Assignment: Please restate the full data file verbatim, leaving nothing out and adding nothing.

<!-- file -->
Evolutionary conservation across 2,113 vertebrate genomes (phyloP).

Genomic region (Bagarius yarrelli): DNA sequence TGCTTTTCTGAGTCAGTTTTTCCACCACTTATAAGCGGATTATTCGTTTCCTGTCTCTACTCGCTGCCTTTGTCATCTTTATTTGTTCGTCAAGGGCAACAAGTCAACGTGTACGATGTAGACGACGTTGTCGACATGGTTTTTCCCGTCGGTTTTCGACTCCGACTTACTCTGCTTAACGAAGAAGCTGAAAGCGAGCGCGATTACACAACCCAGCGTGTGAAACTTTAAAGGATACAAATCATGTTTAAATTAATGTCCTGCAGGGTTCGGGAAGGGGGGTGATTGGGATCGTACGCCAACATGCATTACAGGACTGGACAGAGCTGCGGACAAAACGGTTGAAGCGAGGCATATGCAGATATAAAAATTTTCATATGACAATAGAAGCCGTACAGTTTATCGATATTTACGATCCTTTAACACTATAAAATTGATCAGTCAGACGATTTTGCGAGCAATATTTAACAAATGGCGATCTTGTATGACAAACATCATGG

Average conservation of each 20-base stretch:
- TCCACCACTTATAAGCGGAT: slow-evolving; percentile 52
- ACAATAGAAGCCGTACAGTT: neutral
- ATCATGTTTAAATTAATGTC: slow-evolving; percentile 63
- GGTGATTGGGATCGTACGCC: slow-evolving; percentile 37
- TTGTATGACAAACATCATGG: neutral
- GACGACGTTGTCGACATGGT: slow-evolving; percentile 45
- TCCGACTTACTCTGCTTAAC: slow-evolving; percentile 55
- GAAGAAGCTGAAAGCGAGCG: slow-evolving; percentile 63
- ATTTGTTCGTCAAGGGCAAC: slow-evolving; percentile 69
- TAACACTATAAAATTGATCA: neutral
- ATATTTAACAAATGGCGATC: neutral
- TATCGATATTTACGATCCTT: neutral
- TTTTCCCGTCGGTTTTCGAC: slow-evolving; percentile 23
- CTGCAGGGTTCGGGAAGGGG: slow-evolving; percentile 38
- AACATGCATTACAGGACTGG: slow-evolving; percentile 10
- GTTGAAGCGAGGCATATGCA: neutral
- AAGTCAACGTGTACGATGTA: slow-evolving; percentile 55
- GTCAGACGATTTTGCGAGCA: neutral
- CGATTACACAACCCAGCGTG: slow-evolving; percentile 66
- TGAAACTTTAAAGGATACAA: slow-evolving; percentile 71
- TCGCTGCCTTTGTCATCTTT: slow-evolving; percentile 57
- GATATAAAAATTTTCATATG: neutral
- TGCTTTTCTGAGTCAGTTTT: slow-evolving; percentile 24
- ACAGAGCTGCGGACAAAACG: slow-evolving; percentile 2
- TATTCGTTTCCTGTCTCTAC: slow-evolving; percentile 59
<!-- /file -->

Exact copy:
Evolutionary conservation across 2,113 vertebrate genomes (phyloP).

Genomic region (Bagarius yarrelli): DNA sequence TGCTTTTCTGAGTCAGTTTTTCCACCACTTATAAGCGGATTATTCGTTTCCTGTCTCTACTCGCTGCCTTTGTCATCTTTATTTGTTCGTCAAGGGCAACAAGTCAACGTGTACGATGTAGACGACGTTGTCGACATGGTTTTTCCCGTCGGTTTTCGACTCCGACTTACTCTGCTTAACGAAGAAGCTGAAAGCGAGCGCGATTACACAACCCAGCGTGTGAAACTTTAAAGGATACAAATCATGTTTAAATTAATGTCCTGCAGGGTTCGGGAAGGGGGGTGATTGGGATCGTACGCCAACATGCATTACAGGACTGGACAGAGCTGCGGACAAAACGGTTGAAGCGAGGCATATGCAGATATAAAAATTTTCATATGACAATAGAAGCCGTACAGTTTATCGATATTTACGATCCTTTAACACTATAAAATTGATCAGTCAGACGATTTTGCGAGCAATATTTAACAAATGGCGATCTTGTATGACAAACATCATGG

Average conservation of each 20-base stretch:
- TCCACCACTTATAAGCGGAT: slow-evolving; percentile 52
- ACAATAGAAGCCGTACAGTT: neutral
- ATCATGTTTAAATTAATGTC: slow-evolving; percentile 63
- GGTGATTGGGATCGTACGCC: slow-evolving; percentile 37
- TTGTATGACAAACATCATGG: neutral
- GACGACGTTGTCGACATGGT: slow-evolving; percentile 45
- TCCGACTTACTCTGCTTAAC: slow-evolving; percentile 55
- GAAGAAGCTGAAAGCGAGCG: slow-evolving; percentile 63
- ATTTGTTCGTCAAGGGCAAC: slow-evolving; percentile 69
- TAACACTATAAAATTGATCA: neutral
- ATATTTAACAAATGGCGATC: neutral
- TATCGATATTTACGATCCTT: neutral
- TTTTCCCGTCGGTTTTCGAC: slow-evolving; percentile 23
- CTGCAGGGTTCGGGAAGGGG: slow-evolving; percentile 38
- AACATGCATTACAGGACTGG: slow-evolving; percentile 10
- GTTGAAGCGAGGCATATGCA: neutral
- AAGTCAACGTGTACGATGTA: slow-evolving; percentile 55
- GTCAGACGATTTTGCGAGCA: neutral
- CGATTACACAACCCAGCGTG: slow-evolving; percentile 66
- TGAAACTTTAAAGGATACAA: slow-evolving; percentile 71
- TCGCTGCCTTTGTCATCTTT: slow-evolving; percentile 57
- GATATAAAAATTTTCATATG: neutral
- TGCTTTTCTGAGTCAGTTTT: slow-evolving; percentile 24
- ACAGAGCTGCGGACAAAACG: slow-evolving; percentile 2
- TATTCGTTTCCTGTCTCTAC: slow-evolving; percentile 59